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Equip hardware engineers with right tools, processes

Posted: 13 Aug 2012 ?? ?Print Version ?Bookmark and Share

Keywords:PCB layout? verification and test OS? design process?

Your new embedded design turns to a reality when the first prototype arrives. This is an exciting time in any design cycle, but it can also be the most stressful. Sleep may not come so easily for the hardware team. When you think about it, the prototype is the realization of a new schematic, a new PCB layout, and a board full of new components. The likelihood of all these new design elements coming together and working out of the box are pretty slim.

Unfortunately today, many hardware engineers will acknowledge that they don't thoroughly verify a new design. And this may be reflected in an Accenture report stating that the US alone saw $17 billion in consumer electronic returns in 2011. The reason for the poor verification coverage is generally time pressure and a lack of tools. Poor design verification practices manifest themselves in unexplained system crashes, hardware / software finger pointing, and delayed releases. It may not be surprising that Embedded Market forecasters report 52.1% of all 32 bit designs were behind schedule last year.

The fundamental problem is that there is a lack of hardware verification processes and tools for boards. The development process moves from design to hardware / software integration, bypassing the critical hardware verification step. It is time to empower the hardware design team with the tools needed to confidently release prototypes to the software team, as well as releasing a design into production. A verification process will also eliminate the cost and time associated with unnecessary design spins.

Better prototype experience
When the hardware prototype arrives, the design team typically attempts to boot the application OS (e.g. Linux or Android) after doing some preliminary power and clock checks. The software team needs the prototype running Linux as soon as possible for software development, so what alternative do they have? What if you added a design verification step?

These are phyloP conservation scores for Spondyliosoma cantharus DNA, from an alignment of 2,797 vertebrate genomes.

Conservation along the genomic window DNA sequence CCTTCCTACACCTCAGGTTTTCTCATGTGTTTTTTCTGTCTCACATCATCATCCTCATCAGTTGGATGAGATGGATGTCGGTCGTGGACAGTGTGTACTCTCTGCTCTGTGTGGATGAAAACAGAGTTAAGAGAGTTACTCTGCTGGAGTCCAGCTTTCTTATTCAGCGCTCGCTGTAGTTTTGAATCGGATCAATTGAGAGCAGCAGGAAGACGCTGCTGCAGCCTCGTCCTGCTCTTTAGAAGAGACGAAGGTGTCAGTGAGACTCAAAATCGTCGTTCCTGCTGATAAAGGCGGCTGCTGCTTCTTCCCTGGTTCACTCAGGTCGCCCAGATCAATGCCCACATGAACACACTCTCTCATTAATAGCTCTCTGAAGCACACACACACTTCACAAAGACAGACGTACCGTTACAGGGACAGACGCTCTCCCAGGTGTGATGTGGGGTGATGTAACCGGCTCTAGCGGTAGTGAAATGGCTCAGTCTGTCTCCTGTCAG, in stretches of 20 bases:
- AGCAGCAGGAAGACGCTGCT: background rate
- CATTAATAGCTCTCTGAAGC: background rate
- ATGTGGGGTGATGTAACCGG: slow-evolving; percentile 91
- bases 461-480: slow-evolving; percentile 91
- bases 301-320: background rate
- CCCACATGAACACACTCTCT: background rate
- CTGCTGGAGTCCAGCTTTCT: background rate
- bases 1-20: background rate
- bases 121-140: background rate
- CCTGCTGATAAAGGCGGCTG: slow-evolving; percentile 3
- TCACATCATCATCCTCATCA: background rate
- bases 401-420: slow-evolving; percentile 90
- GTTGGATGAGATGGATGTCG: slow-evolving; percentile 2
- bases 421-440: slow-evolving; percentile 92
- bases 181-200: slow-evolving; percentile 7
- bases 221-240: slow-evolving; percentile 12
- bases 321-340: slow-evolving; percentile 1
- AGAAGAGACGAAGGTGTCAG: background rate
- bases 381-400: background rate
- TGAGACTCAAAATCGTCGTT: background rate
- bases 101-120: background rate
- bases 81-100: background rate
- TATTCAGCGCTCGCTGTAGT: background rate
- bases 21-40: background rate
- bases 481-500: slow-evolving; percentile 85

The objective of the prototype design verification process is to prove that the design and implementation (they are different) meet the functional requirements, and are production ready BEFORE final release to the software team, and ultimately manufacturing. With the right tools and process, this step should take less than a week. Trying to accomplish this with the application OS (e.g. Linux) is very challenging given the application OS was never intended for hardware verification. One of the fundamental benefits of an application OS is hardware abstraction, which is counter to the direct hardware access needed for hardware verification. Another drawback of the application OS is a lack of functional tests and debug capabilities needed by the hardware team. Sure they can be created, but they are an afterthought, and at what cost?

A better prototype experience would begin with a process with two important milestones: 1) design correctness and 2) production readiness. The process is supported by the tools which provide a functional test suite, direct hardware access, scripting for flexibility, and powerful debug capabilities for fast fault isolation. Empowering the hardware team with the needed verification tools and processes will ultimately improve hardware quality, time to market, and eliminate the need for unnecessary design spins.